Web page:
Random cross-check and evaluation of rehabilitation plan will be done after preparation of inventory and submission of rehabilitation plans by respective SPCBs/PCCs.

CPCB will submit the national inventory and rehabilitation plan before the Hon’ble Court after completion of the inventory by respective SPCBs/PCCs.

21 &
(i) Preparation & Publication of

National Inventory of HW generation and HW Dump Sites.

(ii) Fixing time frame for implementation of Rehabilitation Plan by SPCBs/PCCs

7 months.

3 months.

After preparation of the national inventory of HW generation and HW dump sites, the report will be published.

Time frame will be fixed by CPCB after evaluation of the rehabilitation plans.


23. National Policy for Landfill Sites. 4 months. Status: Not complied at present, as the policy document on landfill sites for HW within the country will be prepared as a part of National Policy Document on Hazardous Wastes as per item No.27. Time allowed may be enhanced.
24. Guidelines for proper functioning and upkeep of disposal sites. 3 months. Status: Partial compliance.

SCMC has been informed that draft guidelines have been prepared and will be circulated to SPCBs/PCCs for comments.

25. Guidelines of HW Incinerators 8 weeks. Status: Partial compliance

Draft Guidelines for Common Hazardous Waste Incinerators has been prepared by CPCB and sent to SPCBs/PCCs for comments. It is further informed that Emission Standards for common HW incinerators have also been prepared after intense consultations with the industries, Industry Associations, SPCBs, etc. Since the HW Rules are being amended, the possibility of notifying these Emission Standards as a part of the HW Rules is being discussed. In the meantime, SPCBs have been advised to regulate the functioning of common incinerators, if any, in their States through the provisions of the Air Pollution Act, 1981.

Guidelines for industries specific hazardous waste incinerator will be prepared by CPCB for the sectors of Pesticides, Dyes & Dye Intermediates and Bulk Drugs and Pharmaceuticals.

26. Institutional Reforms Ministry of Environment & Forests/Central Pollution Control Board/SPCBs/PCCs. 3 months Status: Not yet complied.

Hazardous Substances Management Division of Ministry of Environment & Forests and Central Pollution Control Board has prepared comprehensive proposal for strengthening the hazardous waste management sector in the Ministry and CPCB. These are being examined in the Ministry.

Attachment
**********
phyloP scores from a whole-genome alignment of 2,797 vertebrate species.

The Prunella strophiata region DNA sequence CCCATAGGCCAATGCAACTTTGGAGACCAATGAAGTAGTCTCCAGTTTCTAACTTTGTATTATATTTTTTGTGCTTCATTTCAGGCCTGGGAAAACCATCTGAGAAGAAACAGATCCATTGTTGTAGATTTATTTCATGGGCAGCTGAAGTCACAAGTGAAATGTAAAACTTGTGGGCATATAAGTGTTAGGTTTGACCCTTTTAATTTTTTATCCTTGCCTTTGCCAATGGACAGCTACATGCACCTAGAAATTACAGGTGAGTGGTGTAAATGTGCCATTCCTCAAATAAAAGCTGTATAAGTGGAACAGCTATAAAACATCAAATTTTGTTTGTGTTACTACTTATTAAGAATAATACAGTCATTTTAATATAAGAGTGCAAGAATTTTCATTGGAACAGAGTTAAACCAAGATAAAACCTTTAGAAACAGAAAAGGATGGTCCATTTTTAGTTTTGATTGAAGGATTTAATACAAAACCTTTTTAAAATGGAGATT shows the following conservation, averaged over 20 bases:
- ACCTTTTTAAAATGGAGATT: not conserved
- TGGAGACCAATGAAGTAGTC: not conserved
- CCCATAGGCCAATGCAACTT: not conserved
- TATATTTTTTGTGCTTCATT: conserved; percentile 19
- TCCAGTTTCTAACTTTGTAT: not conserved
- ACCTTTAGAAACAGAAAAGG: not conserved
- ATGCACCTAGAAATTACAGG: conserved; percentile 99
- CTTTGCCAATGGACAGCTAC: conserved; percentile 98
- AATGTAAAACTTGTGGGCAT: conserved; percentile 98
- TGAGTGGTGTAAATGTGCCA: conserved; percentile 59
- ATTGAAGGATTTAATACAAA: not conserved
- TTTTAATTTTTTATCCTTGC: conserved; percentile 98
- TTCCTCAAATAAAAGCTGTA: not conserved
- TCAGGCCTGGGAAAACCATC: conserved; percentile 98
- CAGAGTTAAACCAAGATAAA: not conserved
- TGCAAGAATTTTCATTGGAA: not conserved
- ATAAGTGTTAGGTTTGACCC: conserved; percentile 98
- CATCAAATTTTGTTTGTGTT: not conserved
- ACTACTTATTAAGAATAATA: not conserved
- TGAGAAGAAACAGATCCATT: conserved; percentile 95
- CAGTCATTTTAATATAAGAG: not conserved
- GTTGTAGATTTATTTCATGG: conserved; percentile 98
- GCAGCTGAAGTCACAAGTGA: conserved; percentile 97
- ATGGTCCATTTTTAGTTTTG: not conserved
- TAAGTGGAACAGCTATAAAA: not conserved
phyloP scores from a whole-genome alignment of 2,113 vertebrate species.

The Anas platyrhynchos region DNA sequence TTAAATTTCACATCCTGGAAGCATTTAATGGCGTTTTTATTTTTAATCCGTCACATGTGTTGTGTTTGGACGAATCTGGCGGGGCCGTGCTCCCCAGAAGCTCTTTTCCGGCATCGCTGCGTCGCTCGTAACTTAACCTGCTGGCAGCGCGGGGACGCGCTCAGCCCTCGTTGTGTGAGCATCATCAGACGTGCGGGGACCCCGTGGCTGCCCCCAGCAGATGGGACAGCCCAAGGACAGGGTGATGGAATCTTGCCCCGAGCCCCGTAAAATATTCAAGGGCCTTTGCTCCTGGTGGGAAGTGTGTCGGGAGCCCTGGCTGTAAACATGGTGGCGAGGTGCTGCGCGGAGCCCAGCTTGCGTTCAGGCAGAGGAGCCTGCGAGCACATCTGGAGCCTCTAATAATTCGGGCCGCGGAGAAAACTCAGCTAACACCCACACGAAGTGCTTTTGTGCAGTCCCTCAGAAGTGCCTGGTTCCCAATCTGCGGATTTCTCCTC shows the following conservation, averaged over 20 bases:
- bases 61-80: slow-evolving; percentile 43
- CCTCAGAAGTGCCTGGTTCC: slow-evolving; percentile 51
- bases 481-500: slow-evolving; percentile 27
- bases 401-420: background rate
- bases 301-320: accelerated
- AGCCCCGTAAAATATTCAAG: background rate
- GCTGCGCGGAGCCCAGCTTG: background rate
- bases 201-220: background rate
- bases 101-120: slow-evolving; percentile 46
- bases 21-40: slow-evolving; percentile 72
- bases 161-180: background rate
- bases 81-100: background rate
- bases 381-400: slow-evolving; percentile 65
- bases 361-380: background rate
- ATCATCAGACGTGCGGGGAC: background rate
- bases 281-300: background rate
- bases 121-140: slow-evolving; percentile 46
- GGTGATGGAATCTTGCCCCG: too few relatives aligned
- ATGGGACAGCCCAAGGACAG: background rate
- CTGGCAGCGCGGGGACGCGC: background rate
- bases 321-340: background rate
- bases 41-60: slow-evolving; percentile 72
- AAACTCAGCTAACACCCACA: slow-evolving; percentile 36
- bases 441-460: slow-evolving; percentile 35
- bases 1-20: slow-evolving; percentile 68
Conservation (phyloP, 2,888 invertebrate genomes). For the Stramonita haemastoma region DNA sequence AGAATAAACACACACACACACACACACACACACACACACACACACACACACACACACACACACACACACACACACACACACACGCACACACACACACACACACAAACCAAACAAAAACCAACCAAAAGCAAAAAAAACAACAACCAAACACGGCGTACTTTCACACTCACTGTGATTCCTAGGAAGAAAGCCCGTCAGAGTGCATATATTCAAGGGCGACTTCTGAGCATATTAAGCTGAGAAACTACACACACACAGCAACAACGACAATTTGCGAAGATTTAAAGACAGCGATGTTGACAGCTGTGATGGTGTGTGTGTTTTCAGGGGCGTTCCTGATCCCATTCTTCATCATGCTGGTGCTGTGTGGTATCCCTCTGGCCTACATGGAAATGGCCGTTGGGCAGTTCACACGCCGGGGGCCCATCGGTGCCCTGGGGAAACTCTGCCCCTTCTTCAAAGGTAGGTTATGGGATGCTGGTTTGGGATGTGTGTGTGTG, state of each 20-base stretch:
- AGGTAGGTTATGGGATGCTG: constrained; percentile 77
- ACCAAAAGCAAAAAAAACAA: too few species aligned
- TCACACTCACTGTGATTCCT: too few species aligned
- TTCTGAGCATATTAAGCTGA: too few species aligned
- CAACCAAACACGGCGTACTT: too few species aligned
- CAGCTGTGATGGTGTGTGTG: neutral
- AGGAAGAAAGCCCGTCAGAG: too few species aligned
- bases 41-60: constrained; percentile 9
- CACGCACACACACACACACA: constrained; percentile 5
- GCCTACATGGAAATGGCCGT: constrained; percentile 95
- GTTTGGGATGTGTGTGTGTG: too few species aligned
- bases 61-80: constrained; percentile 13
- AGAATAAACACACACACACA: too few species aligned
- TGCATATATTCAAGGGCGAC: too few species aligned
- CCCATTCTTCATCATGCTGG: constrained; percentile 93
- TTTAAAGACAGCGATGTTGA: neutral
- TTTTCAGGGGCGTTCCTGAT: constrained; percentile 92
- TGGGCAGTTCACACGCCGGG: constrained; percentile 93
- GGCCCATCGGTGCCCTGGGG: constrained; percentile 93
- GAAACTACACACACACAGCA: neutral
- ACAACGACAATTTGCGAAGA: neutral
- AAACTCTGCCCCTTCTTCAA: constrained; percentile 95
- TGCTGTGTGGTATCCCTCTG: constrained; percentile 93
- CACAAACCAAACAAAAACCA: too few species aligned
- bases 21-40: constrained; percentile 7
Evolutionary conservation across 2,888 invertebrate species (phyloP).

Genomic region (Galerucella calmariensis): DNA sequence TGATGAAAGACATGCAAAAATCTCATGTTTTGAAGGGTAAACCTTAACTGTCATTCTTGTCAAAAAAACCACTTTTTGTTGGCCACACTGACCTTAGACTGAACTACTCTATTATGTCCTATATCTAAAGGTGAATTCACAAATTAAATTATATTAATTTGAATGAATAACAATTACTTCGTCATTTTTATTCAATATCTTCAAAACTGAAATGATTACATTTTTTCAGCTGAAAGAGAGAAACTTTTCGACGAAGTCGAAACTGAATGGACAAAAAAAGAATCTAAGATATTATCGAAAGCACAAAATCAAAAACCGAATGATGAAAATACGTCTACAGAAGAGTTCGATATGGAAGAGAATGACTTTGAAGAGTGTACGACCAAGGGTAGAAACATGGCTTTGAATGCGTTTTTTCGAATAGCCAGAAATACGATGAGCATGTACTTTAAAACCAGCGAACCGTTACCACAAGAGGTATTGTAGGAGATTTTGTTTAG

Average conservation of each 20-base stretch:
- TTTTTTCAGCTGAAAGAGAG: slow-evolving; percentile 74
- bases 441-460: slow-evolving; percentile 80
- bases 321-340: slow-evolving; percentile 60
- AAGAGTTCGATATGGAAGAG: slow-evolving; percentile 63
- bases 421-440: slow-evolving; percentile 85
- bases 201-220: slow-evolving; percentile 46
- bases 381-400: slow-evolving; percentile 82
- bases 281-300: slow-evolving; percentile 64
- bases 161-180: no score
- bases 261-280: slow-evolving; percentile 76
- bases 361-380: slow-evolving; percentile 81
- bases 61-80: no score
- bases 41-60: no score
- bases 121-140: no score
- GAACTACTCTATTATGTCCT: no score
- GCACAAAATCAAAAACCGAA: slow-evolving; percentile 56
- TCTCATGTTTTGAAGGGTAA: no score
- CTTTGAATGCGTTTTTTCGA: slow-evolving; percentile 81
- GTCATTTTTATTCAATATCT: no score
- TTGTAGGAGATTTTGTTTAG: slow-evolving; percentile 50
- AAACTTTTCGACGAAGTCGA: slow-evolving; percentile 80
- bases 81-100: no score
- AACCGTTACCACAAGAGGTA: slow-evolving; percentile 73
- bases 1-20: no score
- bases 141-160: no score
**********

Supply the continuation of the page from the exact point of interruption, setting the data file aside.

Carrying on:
Most SPCBs have also prepared concrete proposals for strengthening the Boards/PCCs. However, many SPCBs/PCCs have reported lack of action on the part of the State Governments on this issue.

27. National Policy Documents on HW 9 months. Draft National Policy Document on Hazardous Waste Management within the country has been prepared and circulated by the Central Pollution Control Board in the 4th meeting of SCMC. Further, a revised draft will be circulated by CPCB to all the SPCBs/PCCs and State Governments by 2nd week of May 2004 for their comments. The guiding principles that have been kept in view in the Policy document are waste minimization, promotion of environmentally sound recycling, Integrated HW disposal facilities, inter-State movement of hazardous wastes etc. This will be discussed in the SCMC meeting before being finalized.
28. Central Pollution Control Board to do research and take up the matter with the Ministry of Environment & Forests for requisite regulatory measures in regard to import of dirty technologies in Industries – steps to be taken. 3 months. Status: Partial compliance

Set up mechanism to screen foreign investments and technology transfers.

  • CPCB will initiate R&D works in the field of minimization of hazardous waste, recycling, stabilisation and treatment of HW.
  • CPCB will work towards phasing out of outdated dirty technologies and adoption of cleaner technologies.
  • It is proposed to set up an advanced trace organics laboratory in CPCB.
  • Avoidance of hazardous waste generation in H-Acid manufacturing units by catalytic reduction has already been established on laboratory scale. CPCB proposes to take up setting up of a pilot project to prove viability on a commercial scale.
  • CPCB has already initiated a project on elimination of hazardous waste in paracetamol manufacture by catalytic reduction.
  • An R&D project on “Use of High Calorific Value Hazardous Waste as Fuel in Cement Kilns” involving CPCB, NPC, NCBM, CMA & GTZ has been discussed with SPCBs/PCCs by CPCB. Two cement plants located at Karnataka & Tamil Nadu have been selected for conducting the trial run. During trial run, the quality of the cement & clinker and the concentration of various pollutants will be monitored.
  • An R&D study will be initiated on “Hazardous Waste Stabilisation/Solidification prior to Land Filling” and will be carried out on waste category basis.
29. Various directions with regard to ship breaking. 1 month. Status : Substantial progress achieved.